The hue value is between 0 to 360 degrees, while the saturation and lightness are between 0 to 100%.

Our code will look similar to that of our rgb button color generator.

// hsl button
hslColor.addEventListener("click", function () {
// randomly picks a number between 0 and 360
let a = Math.floor(Math.random() * 361);
// randomly picks a number between 0 and 100
let b = Math.floor(Math.random() * 101);
// randomly picks a number between 0 and 100
let c = Math.floor(Math.random() * 101);
// saves the new background color
const hslColorValue = `hsl(${a}, ${b}%, ${c}%)`;
// changes the text inside the button
hslColor.textContent = hslColorValue;
// changes the background color = hslColorValue;

Here, we generate three random values within the number ranges for our hue, saturation, and lightness and store them as a, b, and c, respectively.

We then take the generated values and use them in our variable, hslColorValue, which represents our hsl color code.

The background color of our page, along with the text of our button, is then set to the value of our hslColorValue.

And it's as easy as that.

A random color flipper

A random color flipper


We created a Color Flipper that changes the background of our page using three different color codes at the click of a button.

With this JavaScript project, we also learned how to use the functions Math.random() and Math.Floor() to generate random colors in hex, rgb, and hsl color codes along with using JavaScript DOM Manipulation, would you be trying this out? Let me know in the on X (Twitter). Tell me, what JavaScript project would you like me to build next?

Till next time, guys, Byeeee!

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Frequently Asked Questions

1. What is a color flipper in web development?

A color flipper, in web development, refers to a simple application or script that generates random colors or allows users to cycle through predefined colors with the click of a button. It's often used for design or development purposes to quickly experiment with different color schemes, test contrasts, or add visual interest to web projects.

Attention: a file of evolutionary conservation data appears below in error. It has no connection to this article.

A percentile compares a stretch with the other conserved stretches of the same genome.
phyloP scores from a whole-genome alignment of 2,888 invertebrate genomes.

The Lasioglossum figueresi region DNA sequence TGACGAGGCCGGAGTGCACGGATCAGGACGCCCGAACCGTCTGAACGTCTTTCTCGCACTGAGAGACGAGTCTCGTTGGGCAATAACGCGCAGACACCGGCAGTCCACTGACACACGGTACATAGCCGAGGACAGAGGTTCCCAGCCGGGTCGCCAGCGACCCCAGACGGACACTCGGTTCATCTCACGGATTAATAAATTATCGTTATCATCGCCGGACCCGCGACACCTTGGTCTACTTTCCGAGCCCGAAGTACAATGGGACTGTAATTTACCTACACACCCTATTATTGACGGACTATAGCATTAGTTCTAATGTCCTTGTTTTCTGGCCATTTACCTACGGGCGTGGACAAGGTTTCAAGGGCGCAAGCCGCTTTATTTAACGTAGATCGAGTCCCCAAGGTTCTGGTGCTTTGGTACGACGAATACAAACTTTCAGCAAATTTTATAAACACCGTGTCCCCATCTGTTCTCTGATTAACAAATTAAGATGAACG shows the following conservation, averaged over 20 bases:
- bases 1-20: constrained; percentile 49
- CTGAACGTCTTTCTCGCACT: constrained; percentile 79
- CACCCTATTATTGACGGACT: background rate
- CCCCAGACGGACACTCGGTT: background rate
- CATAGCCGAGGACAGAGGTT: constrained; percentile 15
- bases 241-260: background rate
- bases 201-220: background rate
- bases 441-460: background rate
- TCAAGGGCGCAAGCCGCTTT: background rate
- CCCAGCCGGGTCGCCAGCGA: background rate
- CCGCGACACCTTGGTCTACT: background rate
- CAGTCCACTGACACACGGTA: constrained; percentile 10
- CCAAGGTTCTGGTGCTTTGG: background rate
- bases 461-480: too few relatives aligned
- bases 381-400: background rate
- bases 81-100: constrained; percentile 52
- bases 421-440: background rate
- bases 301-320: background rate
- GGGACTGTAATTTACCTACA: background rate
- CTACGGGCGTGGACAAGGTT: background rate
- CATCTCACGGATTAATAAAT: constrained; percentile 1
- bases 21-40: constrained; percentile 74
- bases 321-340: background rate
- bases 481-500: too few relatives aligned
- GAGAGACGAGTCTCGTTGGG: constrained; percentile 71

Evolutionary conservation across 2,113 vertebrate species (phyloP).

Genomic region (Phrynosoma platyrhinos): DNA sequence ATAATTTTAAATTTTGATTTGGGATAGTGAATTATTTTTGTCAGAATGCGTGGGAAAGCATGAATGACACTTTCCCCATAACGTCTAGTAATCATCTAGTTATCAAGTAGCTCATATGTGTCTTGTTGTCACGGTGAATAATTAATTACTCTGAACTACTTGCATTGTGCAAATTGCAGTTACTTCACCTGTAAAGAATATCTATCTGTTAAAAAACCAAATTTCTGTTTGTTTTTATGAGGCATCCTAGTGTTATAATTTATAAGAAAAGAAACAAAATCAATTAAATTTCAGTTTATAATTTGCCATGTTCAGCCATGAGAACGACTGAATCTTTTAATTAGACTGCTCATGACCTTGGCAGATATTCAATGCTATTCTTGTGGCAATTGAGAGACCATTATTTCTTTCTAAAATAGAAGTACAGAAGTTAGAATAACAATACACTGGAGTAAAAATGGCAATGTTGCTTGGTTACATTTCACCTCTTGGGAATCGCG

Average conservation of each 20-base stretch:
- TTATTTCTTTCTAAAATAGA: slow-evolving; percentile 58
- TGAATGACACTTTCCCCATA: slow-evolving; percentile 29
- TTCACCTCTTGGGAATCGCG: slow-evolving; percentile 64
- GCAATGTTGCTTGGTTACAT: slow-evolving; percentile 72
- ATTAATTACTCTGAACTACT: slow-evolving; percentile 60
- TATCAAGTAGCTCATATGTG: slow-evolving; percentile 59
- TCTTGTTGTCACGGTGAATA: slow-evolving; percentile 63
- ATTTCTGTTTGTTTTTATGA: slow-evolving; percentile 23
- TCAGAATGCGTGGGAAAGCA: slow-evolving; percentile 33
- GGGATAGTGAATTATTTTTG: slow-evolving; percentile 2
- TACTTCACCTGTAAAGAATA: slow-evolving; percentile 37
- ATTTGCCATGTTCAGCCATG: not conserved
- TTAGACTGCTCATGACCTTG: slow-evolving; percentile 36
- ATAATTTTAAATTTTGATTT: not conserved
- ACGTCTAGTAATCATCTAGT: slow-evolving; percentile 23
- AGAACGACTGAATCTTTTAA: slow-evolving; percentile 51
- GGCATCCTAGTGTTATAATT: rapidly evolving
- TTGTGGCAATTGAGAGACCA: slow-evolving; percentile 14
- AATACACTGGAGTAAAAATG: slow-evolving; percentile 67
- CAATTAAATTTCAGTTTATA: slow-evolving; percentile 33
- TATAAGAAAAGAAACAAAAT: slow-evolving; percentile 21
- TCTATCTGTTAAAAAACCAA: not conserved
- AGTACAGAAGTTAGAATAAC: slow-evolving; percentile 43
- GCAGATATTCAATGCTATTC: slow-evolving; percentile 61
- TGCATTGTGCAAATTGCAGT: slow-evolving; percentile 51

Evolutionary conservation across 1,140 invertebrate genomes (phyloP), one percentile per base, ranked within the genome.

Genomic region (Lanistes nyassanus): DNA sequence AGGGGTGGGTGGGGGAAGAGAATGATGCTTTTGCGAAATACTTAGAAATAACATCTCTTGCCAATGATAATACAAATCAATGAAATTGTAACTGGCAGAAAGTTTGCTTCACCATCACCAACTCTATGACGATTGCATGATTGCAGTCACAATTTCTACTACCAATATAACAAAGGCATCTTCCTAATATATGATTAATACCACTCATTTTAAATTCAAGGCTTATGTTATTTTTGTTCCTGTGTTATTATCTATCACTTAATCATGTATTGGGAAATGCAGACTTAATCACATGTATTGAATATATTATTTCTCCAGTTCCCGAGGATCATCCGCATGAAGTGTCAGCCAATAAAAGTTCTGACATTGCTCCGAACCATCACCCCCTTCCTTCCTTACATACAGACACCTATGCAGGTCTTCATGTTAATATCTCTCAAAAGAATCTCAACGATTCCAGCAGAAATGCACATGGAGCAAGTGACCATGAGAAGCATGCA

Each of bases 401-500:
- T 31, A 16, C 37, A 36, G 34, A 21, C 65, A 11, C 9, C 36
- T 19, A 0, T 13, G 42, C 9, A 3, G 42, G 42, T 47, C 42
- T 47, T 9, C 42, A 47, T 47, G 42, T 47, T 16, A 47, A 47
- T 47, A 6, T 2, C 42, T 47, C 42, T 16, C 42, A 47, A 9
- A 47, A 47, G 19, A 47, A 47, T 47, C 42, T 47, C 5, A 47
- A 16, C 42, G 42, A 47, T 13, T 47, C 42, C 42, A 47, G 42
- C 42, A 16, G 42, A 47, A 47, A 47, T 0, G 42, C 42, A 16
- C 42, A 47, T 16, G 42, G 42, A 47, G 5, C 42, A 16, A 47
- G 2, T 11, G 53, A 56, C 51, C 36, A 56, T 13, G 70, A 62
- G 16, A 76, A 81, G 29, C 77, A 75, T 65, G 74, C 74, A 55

2. How can I create a basic color flipper for my website?

To create a basic color flipper for your website, you can use HTML, CSS, and JavaScript. Start by defining a set of colors you want to flip between, then use JavaScript to generate a random color or cycle through the predefined colors when a user interacts with the page. CSS is used to apply the chosen color to the background or other elements. There are also libraries and tools available to simplify this process.

3. Are there any libraries or frameworks for building advanced color flippers?

Yes, there are several libraries and frameworks that can help you build advanced color flippers. Some popular options include TinyColor, Chroma.js, and D3.js. These libraries offer features like color manipulation, gradient generation, and more. You can integrate them into your projects to create more sophisticated color-flipping applications.

4. What are some creative use cases for a color flipper in web design?

Color flippers can be creatively used in web design for various purposes. For example, you can use them to create eye-catching backgrounds, design interactive elements that change color on user interaction, or even build games and puzzles based on color patterns. They add an element of surprise and engagement to your website.

5. Are there any accessibility considerations when using color flippers?

Yes, accessibility is essential when using color flippers. Ensure that the colors you use have sufficient contrast to meet accessibility standards, making content readable for all users, including those with visual impairments. You should also provide controls or options for users to pause, stop, or customize the color flipping to accommodate various preferences and needs.